The Commander’s Intent
The Commander’s Intent (CI) is a beautiful idea that I discovered in Chip Heath & Dan Heath’s, “Made to Stick: Why Some Ideas Survive and Others Die.” At West Point, Army commanders do not get hamstrung by move-by-move instructions. They use the CI construct to ensure that the mission goals are provided and leave room for improvisation in achieving them. By doing so, as battlefield conditions change, soldiers can adapt without direct input from their leaders.
The operative phrase here is as “conditions changes.” In a time where technology adoption cycles can end suddenly, school leaders should focuses on major trends that shift the entire industry versus consumer fads that will be short lived. This is where the CI construct would be a useful planning device to ensure that technology plans survive a collision with reality.
In many ways, CI allows for strategic planning to be concise and simple to follow–much like modern business plans.
The Cloud Decision
As we look at major trends that shift the entire industry, none are more important than the evolution of cloud computing. Imagine a world of “Everything As A Service.” That is the world borne of cloud computing. In many ways, different cloud-based, business models will end traditional technology adoption cycles faster. In Dubravac’s article he alludes to online movies and video causing the Blu-Ray technology adoption to end faster than it could replace DVDs.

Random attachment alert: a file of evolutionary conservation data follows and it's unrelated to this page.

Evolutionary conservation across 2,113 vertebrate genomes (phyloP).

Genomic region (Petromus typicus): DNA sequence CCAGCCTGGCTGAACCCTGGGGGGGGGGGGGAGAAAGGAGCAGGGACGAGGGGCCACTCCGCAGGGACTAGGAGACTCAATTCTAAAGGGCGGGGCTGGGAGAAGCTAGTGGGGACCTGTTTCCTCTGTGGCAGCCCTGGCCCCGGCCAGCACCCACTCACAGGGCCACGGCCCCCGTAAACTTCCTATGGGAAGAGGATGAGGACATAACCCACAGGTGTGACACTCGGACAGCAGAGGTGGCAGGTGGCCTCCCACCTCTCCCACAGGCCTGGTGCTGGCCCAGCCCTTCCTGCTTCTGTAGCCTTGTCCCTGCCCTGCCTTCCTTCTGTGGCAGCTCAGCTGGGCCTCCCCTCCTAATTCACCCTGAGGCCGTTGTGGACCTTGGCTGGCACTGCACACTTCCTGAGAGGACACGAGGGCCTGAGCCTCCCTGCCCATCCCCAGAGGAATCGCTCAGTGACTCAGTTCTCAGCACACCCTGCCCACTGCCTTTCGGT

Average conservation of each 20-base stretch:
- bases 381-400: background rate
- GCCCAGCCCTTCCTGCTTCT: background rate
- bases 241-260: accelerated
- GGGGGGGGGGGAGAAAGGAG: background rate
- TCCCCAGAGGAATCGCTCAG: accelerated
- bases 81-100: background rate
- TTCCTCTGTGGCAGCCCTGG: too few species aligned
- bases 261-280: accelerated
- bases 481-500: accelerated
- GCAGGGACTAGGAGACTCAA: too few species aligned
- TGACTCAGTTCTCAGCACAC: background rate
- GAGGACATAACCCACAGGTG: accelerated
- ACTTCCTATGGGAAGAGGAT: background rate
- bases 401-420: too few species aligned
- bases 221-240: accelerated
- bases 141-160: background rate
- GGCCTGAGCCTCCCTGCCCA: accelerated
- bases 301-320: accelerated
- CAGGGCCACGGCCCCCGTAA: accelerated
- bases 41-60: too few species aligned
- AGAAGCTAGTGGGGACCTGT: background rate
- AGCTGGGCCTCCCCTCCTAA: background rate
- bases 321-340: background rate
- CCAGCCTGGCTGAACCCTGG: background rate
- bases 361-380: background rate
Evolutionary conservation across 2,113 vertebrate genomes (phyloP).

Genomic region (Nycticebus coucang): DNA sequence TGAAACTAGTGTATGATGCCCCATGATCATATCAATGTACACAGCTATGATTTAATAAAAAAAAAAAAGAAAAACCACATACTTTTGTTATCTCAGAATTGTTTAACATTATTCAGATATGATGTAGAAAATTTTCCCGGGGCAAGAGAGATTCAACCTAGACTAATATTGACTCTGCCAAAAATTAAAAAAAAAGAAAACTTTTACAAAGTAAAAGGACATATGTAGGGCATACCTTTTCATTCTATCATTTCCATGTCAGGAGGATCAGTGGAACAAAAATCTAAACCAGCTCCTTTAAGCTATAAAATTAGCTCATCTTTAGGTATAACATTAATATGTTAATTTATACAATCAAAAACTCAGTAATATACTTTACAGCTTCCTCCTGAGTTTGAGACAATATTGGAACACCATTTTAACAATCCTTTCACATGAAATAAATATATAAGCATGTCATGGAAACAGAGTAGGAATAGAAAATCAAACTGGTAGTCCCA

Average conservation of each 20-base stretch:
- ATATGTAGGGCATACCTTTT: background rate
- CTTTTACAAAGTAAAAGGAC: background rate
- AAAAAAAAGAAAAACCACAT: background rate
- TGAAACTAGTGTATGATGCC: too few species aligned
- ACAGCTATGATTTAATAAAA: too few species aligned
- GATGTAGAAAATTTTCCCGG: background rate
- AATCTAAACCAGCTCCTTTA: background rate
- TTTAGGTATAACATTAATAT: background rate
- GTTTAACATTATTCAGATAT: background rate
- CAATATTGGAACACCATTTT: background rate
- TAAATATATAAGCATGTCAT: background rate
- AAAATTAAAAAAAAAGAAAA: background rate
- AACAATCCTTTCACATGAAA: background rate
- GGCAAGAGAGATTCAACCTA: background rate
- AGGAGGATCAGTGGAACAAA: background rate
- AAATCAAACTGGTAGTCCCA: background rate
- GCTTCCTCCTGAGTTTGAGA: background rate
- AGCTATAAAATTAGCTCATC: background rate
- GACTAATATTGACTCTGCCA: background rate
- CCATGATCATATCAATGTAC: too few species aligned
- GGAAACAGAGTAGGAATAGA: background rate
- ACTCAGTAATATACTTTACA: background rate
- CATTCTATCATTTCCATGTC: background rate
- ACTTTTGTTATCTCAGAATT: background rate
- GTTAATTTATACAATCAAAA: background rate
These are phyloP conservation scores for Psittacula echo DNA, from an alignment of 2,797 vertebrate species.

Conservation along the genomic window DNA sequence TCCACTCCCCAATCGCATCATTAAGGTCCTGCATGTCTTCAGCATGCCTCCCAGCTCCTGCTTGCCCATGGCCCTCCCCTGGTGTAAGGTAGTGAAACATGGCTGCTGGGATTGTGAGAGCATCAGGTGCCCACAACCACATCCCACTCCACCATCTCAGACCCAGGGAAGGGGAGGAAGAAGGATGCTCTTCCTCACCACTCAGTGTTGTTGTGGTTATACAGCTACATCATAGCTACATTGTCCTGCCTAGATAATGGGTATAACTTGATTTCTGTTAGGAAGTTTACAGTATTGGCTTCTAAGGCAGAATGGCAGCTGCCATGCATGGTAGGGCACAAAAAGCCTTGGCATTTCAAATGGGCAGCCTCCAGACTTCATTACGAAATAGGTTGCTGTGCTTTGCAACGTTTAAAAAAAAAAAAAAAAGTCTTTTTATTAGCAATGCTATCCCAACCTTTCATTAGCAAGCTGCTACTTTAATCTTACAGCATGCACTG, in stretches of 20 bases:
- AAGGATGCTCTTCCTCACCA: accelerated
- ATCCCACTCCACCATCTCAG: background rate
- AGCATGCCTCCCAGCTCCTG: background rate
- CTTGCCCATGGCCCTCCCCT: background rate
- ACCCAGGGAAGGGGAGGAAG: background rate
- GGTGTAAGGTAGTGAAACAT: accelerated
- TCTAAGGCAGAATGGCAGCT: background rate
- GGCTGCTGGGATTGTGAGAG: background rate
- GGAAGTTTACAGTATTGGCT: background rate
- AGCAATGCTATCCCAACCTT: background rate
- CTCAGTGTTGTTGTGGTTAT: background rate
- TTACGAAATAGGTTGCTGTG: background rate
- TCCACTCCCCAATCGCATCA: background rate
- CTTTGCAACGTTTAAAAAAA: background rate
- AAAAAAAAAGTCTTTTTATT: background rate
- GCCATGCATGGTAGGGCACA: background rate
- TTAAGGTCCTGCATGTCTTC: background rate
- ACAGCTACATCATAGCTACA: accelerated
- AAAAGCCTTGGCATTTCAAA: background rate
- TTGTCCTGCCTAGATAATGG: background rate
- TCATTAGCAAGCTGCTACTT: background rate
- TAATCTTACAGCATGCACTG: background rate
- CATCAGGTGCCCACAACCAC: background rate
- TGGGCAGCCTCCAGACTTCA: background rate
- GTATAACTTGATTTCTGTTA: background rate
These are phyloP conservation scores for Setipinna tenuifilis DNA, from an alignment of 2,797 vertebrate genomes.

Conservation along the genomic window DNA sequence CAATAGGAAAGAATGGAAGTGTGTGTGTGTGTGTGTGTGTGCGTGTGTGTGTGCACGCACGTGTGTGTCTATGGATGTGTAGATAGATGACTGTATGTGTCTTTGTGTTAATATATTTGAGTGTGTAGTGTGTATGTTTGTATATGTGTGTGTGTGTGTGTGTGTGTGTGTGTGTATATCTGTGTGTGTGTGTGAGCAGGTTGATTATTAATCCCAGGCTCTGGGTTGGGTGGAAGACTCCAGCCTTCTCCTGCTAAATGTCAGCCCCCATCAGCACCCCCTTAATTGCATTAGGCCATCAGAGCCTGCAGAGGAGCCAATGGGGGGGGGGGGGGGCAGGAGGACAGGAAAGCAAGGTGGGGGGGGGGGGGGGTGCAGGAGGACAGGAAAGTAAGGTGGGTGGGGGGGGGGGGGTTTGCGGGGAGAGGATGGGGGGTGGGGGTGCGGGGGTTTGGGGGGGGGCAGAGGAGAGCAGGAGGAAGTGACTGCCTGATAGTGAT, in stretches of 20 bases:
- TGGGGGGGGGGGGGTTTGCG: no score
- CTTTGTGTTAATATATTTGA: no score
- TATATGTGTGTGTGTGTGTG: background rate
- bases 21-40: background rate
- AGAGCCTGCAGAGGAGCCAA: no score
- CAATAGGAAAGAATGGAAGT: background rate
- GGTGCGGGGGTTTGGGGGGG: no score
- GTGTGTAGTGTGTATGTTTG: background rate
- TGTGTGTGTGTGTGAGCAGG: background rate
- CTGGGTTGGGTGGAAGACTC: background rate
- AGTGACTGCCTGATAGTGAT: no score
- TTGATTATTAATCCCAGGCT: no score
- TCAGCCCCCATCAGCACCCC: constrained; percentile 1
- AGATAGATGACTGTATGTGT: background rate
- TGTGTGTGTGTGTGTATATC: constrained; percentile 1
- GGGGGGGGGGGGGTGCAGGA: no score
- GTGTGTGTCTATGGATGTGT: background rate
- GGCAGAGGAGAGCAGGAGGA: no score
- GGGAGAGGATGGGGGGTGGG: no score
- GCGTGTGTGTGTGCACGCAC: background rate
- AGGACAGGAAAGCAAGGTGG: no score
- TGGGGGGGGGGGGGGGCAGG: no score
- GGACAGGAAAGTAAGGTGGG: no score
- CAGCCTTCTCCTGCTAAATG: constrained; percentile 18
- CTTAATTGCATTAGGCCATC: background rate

The cloud changes investment models. Moving to the cloud frees up capital and allows for rapid prototyping. An idea can be tested, evaluated, and feedback broadly shared before a commitment to scaling innovation is made. In the constrained budgets of education, you only want to scale the innovations that have the highest probable chance of succeeding. The cloud’s inherent rapid prototyping design allows for this happen frequently.
In schools, we are always working in compressed time. Students are only in our classrooms for a finite number of days each year. Every minute of the school day is filled with a learning objective and activity that must be met to achieve growth and to meet standards. In this environment, planning for the next day or week is just as demanding as planning for the next five years. To keep pace, improving organizational speed should be top order of the day.
Teachers and students must be highly productive; and learning must be authentic, so that students can meet the challenges of college, career, and citizenship.
Use whatever innovations enable that to happen faster and more economically daily.
See…that did not require a three-month planning cycle, hours of meetings, and publishing.
Talking in Class
Read Made to Stick and write your CI in the comments below. I would love to hear your thoughts on the need for highly detailed plans in an era of compressed innovation adoption cycles.